The HPV vaccine, known as Gardasil 9, is a safe and effective way to prevent HPV. Gardasil 9 prevents HPV infections that can progress to cancer or genital warts. Just like any vaccine, Gardasil 9 only prevents infections -- it is not a treatment. If you have already been exposed to a particular strain of HPV, getting the vaccine can't heal the infection. However, it can protect against other strains you have not encountered yet. For people ages 15-26, Gardasil 9 will be delivered as a three dose series. HPV vaccines are typically covered by insurance plans and are available at a doctors office or pharmacy. 

Using barriers during sex, including condoms and dental dams, can also help prevent HPV.

Pap tests

A pap test (aka "pap smear") is a medical procedure used to find abnormalities in cervical cells that could lead to cervical cancer. Typically, high-grade changes in cervical cells take 3-7 years to become cancer. By getting pap tests regularly, providers can identify abnormalities early on and offer necessary treatment to prevent cancer from developing. Pap tests save lives!

What happens during a pap test? 

You will be asked to undress from the waist down and lie on your back. A healthcare provider will use a speculum, a small instrument shaped like a duck bill, to separate the walls of the vagina to see the cervix. Then, they will collect a small sample of cells from the cervix using a small swab. The collected cells are then sent to a lab for analysis. The entire procedure only takes a few minutes. While it may be slightly uncomfortable, pap tests should not hurt.

During your appointment, your provider may also perform a bi-manual exam, where they place one or two fingers inside the vagina and the lower hand on the abdomen to feel for any cysts on the ovaries. However, if you don't want a bi-manual exam, then you do not have to get one. You are in control!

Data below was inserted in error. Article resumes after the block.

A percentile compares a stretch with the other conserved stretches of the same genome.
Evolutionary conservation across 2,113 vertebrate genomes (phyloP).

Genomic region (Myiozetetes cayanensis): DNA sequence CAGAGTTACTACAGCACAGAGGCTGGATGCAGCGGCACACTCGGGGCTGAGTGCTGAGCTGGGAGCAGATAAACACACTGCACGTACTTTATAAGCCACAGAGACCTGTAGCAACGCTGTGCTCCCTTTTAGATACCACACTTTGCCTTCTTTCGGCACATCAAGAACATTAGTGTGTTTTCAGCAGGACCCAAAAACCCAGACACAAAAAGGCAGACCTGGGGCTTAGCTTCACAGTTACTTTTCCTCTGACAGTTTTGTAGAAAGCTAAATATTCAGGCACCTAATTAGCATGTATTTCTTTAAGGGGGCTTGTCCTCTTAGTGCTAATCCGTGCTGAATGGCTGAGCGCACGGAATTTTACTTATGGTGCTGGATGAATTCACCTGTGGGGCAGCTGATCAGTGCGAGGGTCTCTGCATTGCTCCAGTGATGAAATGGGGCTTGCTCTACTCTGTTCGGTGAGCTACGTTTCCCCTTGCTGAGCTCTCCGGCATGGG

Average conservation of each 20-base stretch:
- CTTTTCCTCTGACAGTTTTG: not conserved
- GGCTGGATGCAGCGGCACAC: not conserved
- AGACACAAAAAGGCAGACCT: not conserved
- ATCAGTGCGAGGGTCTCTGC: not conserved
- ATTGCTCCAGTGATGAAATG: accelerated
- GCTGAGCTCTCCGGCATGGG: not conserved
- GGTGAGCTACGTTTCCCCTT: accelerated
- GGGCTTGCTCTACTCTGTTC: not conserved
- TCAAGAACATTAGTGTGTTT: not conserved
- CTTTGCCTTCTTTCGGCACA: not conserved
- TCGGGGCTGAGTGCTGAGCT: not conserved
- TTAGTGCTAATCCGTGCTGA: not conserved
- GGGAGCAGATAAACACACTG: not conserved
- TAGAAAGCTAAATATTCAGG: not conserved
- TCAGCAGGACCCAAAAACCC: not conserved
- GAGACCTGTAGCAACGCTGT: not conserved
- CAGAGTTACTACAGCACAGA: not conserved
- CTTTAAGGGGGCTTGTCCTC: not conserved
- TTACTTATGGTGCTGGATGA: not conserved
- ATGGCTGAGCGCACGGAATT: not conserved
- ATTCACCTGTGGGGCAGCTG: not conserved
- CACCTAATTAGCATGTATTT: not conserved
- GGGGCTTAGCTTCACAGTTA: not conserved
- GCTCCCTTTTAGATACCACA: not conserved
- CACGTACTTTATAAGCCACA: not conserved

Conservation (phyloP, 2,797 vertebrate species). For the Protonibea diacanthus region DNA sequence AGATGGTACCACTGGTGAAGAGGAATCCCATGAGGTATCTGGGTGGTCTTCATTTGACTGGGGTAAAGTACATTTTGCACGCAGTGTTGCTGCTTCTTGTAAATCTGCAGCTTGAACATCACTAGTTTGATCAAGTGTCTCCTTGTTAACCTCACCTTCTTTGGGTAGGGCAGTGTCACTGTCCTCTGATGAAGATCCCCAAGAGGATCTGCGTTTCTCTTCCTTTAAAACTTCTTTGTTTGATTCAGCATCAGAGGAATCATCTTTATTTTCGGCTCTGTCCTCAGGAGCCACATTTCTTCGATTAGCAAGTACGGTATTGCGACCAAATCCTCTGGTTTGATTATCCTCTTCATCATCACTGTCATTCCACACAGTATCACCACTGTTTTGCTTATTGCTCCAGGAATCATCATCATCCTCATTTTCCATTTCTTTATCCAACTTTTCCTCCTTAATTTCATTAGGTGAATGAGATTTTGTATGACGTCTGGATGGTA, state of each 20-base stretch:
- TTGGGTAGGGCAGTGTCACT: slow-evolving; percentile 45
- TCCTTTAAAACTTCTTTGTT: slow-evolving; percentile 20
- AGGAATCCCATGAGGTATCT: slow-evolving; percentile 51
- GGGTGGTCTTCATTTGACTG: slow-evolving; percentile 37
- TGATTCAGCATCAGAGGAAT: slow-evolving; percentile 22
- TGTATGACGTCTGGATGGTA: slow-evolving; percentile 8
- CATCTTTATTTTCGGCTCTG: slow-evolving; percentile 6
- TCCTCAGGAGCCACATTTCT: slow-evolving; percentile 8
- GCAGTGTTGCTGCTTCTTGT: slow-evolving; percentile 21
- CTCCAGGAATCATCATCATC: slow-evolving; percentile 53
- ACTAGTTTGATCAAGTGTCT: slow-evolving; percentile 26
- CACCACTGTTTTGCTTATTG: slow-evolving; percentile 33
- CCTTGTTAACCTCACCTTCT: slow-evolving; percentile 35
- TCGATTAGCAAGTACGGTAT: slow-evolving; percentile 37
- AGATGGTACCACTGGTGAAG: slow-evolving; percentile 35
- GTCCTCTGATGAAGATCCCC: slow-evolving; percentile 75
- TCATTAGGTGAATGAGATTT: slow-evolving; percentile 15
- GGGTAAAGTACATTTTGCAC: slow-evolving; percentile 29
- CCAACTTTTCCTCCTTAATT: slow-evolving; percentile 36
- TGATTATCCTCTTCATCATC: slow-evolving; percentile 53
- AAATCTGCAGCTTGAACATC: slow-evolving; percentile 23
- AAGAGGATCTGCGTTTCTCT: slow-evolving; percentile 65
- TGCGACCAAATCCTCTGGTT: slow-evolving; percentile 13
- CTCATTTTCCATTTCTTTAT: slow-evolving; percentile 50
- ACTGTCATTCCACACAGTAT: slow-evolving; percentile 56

Who should get a pap test? 

Anyone with a cervix. This includes cisgender women, nonbinary folks, and trans men who have not had bottom surgery. Trans women who have had bottom surgery that includes a neo-vagina or neo-cervix may need pap tests as well.  Check out this article to learn more: "As a trans woman, do I need to get screened for cervical cancer?"

How often do I need to get a pap test? 

You should get your first pap test at age 21 and continue getting them every 3 years. After age 30, your recommendations may be different depending on your body and your medical history.

Where can I get a pap test?

  • If you have SHIP, the Student Health Center will refer you to a gynecology provider for your pap test. Your SHIP plan will cover the full cost of your pap test as long as you use an in-network provider.
  • If you do not have SHIP, your regular primary care provider can refer you to a gynecology provider for a pap test. Alternatively, you can receive a pap test at a community clinic.

Here are some local clinics we recommend:

How to advocate for yourself during your appointment

You are in control of your appointment. Your body, your rules! Here are some helpful tips for making your appointment as comfortable as possible: